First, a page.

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Meet Trailblazer Masha Keryan

Today we’d like to introduce you to Masha Keryan.

Masha, can you briefly walk us through your story – how you started and how you got to where you are today.
Born in Yerevan, Armenia, my childhood was split between Yerevan and Moscow. At the age of 5 my family permanently returned to Yerevan where I began my art education at a prestigious art center, focusing on classical drawing and miniature painting.

My father often relocated for work, thus I spent some summers in Stepanakert (Karabakh), a postwar region in Armenia. There was a dramatic difference between my head to toe couture outfitted friends in elite Yerevan and my summer friends from Stepanakert, who would wear the same patched outfits and who would collect aluminum pieces off the ground to exchange for a few coins later. Somehow, at such young age, I was able to fit in all the different cultures and societies I was thrown into. It was easy for me to relate and understand people from various backgrounds. I was even quick to learn the languages and assimilate dialects, accents and humor. While I was still in Armenia, I continued my art education at various institutions and with private tutors, focusing on understanding the history, materials and techniques.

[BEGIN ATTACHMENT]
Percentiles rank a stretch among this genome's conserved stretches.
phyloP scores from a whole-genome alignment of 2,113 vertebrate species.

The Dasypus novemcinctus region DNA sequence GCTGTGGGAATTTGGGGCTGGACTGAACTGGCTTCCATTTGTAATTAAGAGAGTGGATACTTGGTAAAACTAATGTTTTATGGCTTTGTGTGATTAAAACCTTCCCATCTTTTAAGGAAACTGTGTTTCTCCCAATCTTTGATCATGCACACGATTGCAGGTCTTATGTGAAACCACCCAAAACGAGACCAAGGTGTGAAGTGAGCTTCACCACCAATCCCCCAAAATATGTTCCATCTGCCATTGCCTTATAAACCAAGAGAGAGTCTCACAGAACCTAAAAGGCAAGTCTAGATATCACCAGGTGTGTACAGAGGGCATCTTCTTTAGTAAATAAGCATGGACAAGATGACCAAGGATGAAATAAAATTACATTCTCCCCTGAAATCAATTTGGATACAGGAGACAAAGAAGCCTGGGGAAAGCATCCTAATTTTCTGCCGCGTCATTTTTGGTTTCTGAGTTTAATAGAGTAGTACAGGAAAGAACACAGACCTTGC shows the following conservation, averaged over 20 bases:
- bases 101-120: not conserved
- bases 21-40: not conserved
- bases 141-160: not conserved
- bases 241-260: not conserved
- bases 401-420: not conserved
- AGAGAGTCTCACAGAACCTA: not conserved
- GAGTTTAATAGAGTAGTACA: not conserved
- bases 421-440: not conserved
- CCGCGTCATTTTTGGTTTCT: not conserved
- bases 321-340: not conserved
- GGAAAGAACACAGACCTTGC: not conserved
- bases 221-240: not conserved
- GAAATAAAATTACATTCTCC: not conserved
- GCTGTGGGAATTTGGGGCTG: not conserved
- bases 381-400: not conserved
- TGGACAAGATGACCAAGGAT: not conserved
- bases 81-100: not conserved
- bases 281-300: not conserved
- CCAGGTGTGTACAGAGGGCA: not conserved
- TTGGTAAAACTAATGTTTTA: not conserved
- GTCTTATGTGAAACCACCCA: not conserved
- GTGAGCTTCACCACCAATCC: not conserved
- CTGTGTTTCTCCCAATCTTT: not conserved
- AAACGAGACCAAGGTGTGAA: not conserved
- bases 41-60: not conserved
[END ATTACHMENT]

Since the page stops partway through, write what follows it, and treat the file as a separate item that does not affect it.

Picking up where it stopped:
When I was 14, my family moved to Belmont, MA. It was the most traumatizing moving experience in my life. Everything was different. Language, culture, humor, behavior, morals, attitude, relationships, perception of reality, perception of the truth and the world, etc. For the first time in my life, I had a very hard time fitting in. Soon my main goal and even fixation became to understand the American youth culture which was so easy to judge as an outsider and so hard to relate to. It wasn’t simply an analytical research, I dedicated myself to becoming American by putting my initial self aside for a few years. I began assimilating the American accent, fashion and behavior, which in most cases was contradictory to my Armenian culture. I took it to such extremes, that at some point I became a complete outcast for my Armenian community. These explorations became the main source of my ongoing portrait paintings. (

About a year ago, I dropped the mimicking games and returned to my initial self. Spending so many years on trying to be American, made me value my Armenian origins more than ever. I spent nine years in the USA. Although I can’t say I am an American or ever will be one, I believe I have experienced it enough to fully understand and relate, which was my initial goal.

Has it been a smooth road?
I don’t like giving advice, but I can share what has worked for me.

Russians have a good saying “Those who don’t risk, don’t drink champaign”. It has been my motto for a very long time now. When I’m hesitant about doing something as small as posting something controversial on Insta, or as big as accepting a job without the required skills, I shout that saying in my head and do it. The worst thing that can happen is you’ll fail. It’s important to just “go for it” and then work extra hard to own it.